Men’s Health Information and Resource Centre
Resources For Men and Mental Health

Helping men to manage their mental health in an effective way requires some specific knowledge of how to engage with men in a non-threatening and positive manner. These programs and resources provide some examples of ways to become more effective in meeting the mental health needs of men and boys within programs and services contexts.

Understanding the Male Menopause and Mental Health

You’ve probably heard of the menopause in women, but did you know men go through a similar hormonal change as they age? The male menopause, or andropause, is often triggered when men reach their 40s.

In fact, as many as 30% of men can expect some sort of physical change to their bodies when they reach this age. But with such little exposure to information, this sudden shift in mental attitude and physical ability can come as a real shock.

In this guide, we’ll discuss all aspects of the male menopause. From spotting the early signs, to finding out what you can do to alleviate the symptoms, find out what you can do to tackle the challenges of the andropause. Read the full information here

Find a doctor on Healthy Male website

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Dual Diagnosis: Alcoholism & Depression

The Relationship Between Abuse & Depression

Alcohol use disorder (AUD) is prevalent throughout the United States — in fact, approximately 14.4 million American adults suffered from this condition in 2018.1 Long-term alcohol abuse can lead to serious physical and mental health problems, particularly depression.

Alcohol abuse may exacerbate symptoms of depression, and depressive symptoms may aggravate alcohol abuse — leading to a vicious cycle that can be difficult to break. If you struggle with either of these conditions, help is available through residential treatment, medication, therapy, and other forms of care specially designed for co-occurring AUD and depression. Read the full text here.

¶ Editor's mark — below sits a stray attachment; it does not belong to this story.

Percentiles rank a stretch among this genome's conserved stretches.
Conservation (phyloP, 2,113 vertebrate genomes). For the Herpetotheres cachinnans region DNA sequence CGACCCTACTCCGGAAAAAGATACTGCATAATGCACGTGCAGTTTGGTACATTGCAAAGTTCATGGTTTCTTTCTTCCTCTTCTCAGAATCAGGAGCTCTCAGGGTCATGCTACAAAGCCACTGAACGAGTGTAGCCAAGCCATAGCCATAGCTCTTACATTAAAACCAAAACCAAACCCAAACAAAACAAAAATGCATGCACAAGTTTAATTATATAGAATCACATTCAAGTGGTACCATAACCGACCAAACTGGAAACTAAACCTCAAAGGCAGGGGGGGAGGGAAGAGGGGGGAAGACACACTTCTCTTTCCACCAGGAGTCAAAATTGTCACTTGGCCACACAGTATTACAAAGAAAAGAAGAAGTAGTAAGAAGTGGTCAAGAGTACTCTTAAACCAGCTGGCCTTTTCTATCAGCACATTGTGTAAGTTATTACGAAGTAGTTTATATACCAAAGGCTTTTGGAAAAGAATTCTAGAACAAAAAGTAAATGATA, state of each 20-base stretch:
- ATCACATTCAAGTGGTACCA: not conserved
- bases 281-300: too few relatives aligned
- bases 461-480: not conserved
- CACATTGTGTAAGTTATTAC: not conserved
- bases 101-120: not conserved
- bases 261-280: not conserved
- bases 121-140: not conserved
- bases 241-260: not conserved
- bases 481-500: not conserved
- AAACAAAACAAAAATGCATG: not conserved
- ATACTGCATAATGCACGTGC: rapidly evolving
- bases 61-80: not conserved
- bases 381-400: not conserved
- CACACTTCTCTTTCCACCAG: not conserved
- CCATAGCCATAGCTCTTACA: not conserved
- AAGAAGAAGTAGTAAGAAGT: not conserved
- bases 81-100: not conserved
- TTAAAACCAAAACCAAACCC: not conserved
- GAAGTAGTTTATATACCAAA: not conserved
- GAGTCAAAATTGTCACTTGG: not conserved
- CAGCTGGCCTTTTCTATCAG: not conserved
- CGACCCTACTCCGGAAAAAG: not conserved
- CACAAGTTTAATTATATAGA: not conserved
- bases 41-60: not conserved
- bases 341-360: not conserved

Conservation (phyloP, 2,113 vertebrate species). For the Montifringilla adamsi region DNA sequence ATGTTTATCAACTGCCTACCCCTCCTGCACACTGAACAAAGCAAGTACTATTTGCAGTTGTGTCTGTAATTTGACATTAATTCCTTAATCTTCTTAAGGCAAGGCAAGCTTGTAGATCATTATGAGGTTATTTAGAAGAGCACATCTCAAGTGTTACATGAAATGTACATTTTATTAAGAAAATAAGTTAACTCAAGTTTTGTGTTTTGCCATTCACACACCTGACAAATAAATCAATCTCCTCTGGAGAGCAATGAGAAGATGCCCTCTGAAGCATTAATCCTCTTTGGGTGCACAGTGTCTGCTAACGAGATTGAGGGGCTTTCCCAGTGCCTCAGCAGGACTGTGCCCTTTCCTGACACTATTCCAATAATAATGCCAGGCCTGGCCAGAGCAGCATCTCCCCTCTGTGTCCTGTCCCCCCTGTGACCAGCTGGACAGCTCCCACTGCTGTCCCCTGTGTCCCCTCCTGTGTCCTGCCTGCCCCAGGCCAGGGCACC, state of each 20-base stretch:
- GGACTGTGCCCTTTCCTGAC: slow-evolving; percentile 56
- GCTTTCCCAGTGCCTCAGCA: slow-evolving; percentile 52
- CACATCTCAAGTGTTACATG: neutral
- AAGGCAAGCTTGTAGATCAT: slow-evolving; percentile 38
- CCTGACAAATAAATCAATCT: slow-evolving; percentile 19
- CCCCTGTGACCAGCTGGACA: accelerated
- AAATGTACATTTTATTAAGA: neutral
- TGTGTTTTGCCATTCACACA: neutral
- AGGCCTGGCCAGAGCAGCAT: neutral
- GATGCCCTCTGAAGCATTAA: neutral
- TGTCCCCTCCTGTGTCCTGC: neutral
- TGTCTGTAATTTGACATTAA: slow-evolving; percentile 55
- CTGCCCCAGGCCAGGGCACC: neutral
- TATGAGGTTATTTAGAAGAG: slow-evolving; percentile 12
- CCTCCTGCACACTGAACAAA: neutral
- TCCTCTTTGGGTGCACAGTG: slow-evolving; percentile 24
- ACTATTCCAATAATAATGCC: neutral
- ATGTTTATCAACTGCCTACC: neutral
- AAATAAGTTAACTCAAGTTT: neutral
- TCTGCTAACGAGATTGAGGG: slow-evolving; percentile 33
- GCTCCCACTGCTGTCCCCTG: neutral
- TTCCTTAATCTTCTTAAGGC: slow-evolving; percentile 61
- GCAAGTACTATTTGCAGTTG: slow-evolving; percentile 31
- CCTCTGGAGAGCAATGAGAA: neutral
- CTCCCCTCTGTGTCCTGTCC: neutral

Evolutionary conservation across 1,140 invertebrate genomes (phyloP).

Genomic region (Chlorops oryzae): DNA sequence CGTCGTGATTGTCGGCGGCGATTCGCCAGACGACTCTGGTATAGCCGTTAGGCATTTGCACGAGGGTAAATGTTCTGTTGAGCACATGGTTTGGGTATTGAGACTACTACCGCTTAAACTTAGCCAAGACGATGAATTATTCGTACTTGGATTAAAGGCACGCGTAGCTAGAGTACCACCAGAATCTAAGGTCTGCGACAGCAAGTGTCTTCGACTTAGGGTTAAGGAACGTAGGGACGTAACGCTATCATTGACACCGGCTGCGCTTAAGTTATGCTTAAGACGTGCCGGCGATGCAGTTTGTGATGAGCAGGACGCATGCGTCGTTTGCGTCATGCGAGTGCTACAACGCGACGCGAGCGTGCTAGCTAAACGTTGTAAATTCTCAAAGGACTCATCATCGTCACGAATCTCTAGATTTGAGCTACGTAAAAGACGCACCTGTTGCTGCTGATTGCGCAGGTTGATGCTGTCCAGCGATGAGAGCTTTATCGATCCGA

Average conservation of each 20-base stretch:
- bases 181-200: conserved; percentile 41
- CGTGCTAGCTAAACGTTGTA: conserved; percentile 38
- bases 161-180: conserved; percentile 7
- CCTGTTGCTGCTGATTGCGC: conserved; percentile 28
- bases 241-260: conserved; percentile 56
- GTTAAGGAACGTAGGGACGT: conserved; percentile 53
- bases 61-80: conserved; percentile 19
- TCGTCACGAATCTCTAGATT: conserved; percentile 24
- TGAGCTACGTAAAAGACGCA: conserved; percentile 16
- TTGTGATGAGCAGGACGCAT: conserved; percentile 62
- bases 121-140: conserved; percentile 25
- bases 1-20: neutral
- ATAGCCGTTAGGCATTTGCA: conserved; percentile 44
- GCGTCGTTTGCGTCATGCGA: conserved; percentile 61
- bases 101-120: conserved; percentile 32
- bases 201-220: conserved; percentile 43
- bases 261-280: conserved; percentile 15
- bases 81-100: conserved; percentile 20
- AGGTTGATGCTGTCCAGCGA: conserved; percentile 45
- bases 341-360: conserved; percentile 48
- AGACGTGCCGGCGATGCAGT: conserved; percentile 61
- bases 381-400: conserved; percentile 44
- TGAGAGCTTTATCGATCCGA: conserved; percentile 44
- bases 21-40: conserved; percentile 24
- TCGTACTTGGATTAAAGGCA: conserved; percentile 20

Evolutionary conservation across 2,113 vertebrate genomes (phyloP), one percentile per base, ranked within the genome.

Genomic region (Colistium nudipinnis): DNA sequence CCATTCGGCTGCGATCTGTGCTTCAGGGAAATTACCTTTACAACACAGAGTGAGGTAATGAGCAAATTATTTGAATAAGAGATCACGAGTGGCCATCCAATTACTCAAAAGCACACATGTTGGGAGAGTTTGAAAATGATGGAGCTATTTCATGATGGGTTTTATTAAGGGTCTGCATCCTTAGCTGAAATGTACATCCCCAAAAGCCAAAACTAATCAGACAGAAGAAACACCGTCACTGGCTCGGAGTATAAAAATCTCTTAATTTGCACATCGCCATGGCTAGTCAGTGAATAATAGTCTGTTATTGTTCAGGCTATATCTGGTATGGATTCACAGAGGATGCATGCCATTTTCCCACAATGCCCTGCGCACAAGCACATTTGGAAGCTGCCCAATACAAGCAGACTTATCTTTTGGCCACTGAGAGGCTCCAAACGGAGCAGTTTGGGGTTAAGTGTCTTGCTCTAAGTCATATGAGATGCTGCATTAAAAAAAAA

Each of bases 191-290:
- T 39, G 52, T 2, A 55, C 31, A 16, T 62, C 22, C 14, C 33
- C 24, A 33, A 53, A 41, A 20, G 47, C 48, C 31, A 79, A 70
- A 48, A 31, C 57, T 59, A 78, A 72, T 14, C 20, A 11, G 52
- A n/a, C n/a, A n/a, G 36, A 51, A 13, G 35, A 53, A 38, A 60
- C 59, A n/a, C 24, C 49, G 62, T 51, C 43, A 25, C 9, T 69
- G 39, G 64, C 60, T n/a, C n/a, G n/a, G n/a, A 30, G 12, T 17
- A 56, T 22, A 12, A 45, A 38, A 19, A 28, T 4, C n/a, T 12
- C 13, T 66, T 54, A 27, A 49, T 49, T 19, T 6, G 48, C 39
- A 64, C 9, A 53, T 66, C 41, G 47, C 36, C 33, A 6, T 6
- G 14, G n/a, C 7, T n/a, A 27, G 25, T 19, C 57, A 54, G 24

Ask for Help: 

Alcohol and Drug Foundation1300 858 584 

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Men might be more are at risk of suicide after separation.

Why Might Men Be More at Risk of Suicide After a Relationship Breakdown? Sociological Insights (Scourfield and Rhinnon, 2015)
Relationship breakdown constitutes a major risk factor for suicide ideation and completion. Although no definitive conclusion can be reached about a gender differential in susceptibility to this factor, several studies have identified that there is an elevated risk factor in men following divorce and separation. This article presents an overview of sociological explanations that may be employed to understand this phenomenon. There is discussion of the changing nature of intimacy, men's loss of honor, marriage as a more positive experience for men than for women, control in relationships, the increasing importance of the care of children for men, and men's social networks. The article concludes with possible implications for policy and practice. View full text here.
Reference: Scourfield, J., & Evans, R. (2015). Why Might Men Be More at Risk of Suicide After a Relationship Breakdown? Sociological Insights. American journal of men's health9(5), 380–384.

Emergency Contcat & Crisis support
If someone’s life is in danger or there is an immediate risk of harm, call 000.
Suicide Call Back Service: 
Call 1300 659 467

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Mental Health Help-Seeking Behaviours for Male Students

Improving Mental Health Help-Seeking Behaviours for Male Students: A Framework for Developing a Complex Intervention - by Ilyas Sagar-Ouriaghli et al.,